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Many have begun contacting our office regarding cloth face coverings and whether or not ordering them to be worn in public is a constitutional overreach on the part of state and local governments. The answer is simple. This is a constitutional overreach in the same way that stay-at-home orders are. Constitutional tests include the following: what is the compelling interest and what is the least restrictive option. These are the same questions being asked regarding all government mandates in response to COVID-19.

SEE constitutional review article for detailed analysis.

A parallel example to mandated face coverings is forcing individuals to wear automobile seatbelts. This would also be a constitutional overreach, but it has been tolerated in many states for the purpose of saving lives. The compelling interest is to save the lives of those in car accidents, and the restriction is not an undue burden.

As the country begins to open back up in May, cloth face coverings are being relied upon by many governors and municipalities to manage the spread of COVID-19. This should be evaluated as we work to open up businesses and churches again in our community.

From a church perspective, it is recommended that your church greeting team, parking lot attendants, and ushers wear masks to help your congregants realize you are taking the crisis seriously. This will help your church gather in a safe way, minimizing liability while maximizing ministry. This extra step helps ensure that as we meet again in person we go the extra mile to keep people safe.

If you have any questions about cloth face coverings or other mandates, please contact our office at 888-233-6255 or by email at

States requiring or suggesting cloth face coverings in public:

Recommended: Alabama | Alaska | Arizona | Arkansas | California | Delaware | Florida | Georgia | Idaho | Illinois | Indiana | Iowa | Kansas | Kentucky | Louisiana | Maine | Massachusetts | Michigan | Minnesota | Mississippi | Missouri | Montana | Nebraska | Nevada | New Mexico | North Dakota | Northern Mariana Islands | Ohio | Oklahoma | Oregon | South Carolina | South Dakota | Texas | Utah | Virgin Islands | Virginia | Washington | West Virginia | Wisconsin | Wyoming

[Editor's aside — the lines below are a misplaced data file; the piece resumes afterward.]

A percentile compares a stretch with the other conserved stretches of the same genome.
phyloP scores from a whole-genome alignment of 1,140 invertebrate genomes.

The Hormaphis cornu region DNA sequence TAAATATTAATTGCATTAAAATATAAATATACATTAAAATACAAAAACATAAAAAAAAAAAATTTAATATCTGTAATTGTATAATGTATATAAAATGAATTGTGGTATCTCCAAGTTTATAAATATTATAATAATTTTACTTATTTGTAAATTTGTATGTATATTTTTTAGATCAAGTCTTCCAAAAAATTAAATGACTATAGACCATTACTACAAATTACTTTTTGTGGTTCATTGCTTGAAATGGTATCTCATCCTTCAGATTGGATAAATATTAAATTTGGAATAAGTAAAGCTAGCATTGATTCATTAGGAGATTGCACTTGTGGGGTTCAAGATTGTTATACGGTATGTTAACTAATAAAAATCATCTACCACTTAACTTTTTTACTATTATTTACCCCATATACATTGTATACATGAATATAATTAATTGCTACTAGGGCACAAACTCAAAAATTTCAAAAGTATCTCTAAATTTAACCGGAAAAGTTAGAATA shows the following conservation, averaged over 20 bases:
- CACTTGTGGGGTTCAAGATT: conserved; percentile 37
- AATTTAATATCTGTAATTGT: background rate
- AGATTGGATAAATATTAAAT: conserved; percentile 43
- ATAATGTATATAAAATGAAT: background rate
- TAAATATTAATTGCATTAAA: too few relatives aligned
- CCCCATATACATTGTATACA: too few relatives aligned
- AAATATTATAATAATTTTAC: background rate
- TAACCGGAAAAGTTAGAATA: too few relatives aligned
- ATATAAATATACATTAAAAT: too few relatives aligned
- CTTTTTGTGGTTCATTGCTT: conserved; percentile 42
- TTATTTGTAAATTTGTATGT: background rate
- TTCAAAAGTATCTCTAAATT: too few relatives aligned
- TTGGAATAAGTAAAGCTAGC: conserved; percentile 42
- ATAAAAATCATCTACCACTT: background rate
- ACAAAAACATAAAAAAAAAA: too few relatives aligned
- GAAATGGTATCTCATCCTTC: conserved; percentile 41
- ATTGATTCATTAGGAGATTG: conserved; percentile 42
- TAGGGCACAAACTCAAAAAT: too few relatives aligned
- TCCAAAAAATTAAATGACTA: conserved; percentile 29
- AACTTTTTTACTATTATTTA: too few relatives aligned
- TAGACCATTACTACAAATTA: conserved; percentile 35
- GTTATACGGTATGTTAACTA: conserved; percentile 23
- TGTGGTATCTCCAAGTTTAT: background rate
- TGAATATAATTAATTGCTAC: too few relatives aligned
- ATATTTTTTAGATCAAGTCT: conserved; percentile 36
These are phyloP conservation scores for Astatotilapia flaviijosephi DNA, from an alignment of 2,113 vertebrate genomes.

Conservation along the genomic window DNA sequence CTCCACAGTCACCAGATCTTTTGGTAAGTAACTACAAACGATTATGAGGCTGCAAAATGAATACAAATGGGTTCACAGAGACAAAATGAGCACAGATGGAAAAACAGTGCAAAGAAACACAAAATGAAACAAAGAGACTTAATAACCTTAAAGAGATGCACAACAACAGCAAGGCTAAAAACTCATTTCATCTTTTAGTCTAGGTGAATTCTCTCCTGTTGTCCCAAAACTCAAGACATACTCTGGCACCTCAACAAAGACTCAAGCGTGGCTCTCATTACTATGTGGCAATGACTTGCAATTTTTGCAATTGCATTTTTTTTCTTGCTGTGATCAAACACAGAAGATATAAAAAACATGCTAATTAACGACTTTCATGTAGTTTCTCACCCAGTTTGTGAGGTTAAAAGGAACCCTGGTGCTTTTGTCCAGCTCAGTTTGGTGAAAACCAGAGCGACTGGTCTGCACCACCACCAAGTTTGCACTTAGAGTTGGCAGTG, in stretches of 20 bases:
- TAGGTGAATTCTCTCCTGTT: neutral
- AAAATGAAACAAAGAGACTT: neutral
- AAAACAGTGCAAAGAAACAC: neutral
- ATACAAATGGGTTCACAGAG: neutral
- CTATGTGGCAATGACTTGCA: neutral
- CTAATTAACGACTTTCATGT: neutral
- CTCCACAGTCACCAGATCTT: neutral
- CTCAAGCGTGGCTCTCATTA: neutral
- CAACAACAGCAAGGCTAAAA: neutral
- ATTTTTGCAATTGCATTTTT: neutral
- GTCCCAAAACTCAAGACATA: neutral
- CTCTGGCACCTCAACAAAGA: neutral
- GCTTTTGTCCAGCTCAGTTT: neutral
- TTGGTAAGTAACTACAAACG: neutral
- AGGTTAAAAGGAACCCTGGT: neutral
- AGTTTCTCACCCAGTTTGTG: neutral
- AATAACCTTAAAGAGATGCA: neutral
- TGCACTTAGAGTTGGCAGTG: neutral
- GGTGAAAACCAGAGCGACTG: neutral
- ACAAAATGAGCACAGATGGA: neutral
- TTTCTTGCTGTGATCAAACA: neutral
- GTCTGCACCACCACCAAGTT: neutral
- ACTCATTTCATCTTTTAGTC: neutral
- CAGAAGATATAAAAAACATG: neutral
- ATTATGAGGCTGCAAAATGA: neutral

Mandatory: Colorado* | Connecticut | District of Columbia* | Guam* | Hawaii* | Maryland* | New Hampshire* | New Jersey* | New York* | North Carolina* | Pennsylvania* | Puerto Rico | Rhode Island* | Vermont* 

* Colorado: Essential business employees

* District of Columbia: For employees and patrons in retail food sellers, hotels, and taxis/rideshares

* Guam: Essential business and government agency employees and patrons while on premises

* Hawaii: Essential business employees and patrons while on premises

* New Jersey: Essential business employees and patrons while on premises and workers and customers in public transit

* New Hampshire: Mandatory when entering a health care facility

* New York: In all situations when social distancing is not possible; employers must provide to essential workers when directly interacting with the public

* North Carolina: Mandatory for employees in nursing homes

* Pennsylvania: Essential business employees and patrons while on premises; employers must provide to essential workers

* Rhode Island: Essential business employees and patrons while on premises; employers must provide to essential workers

* Vermont: Essential business employees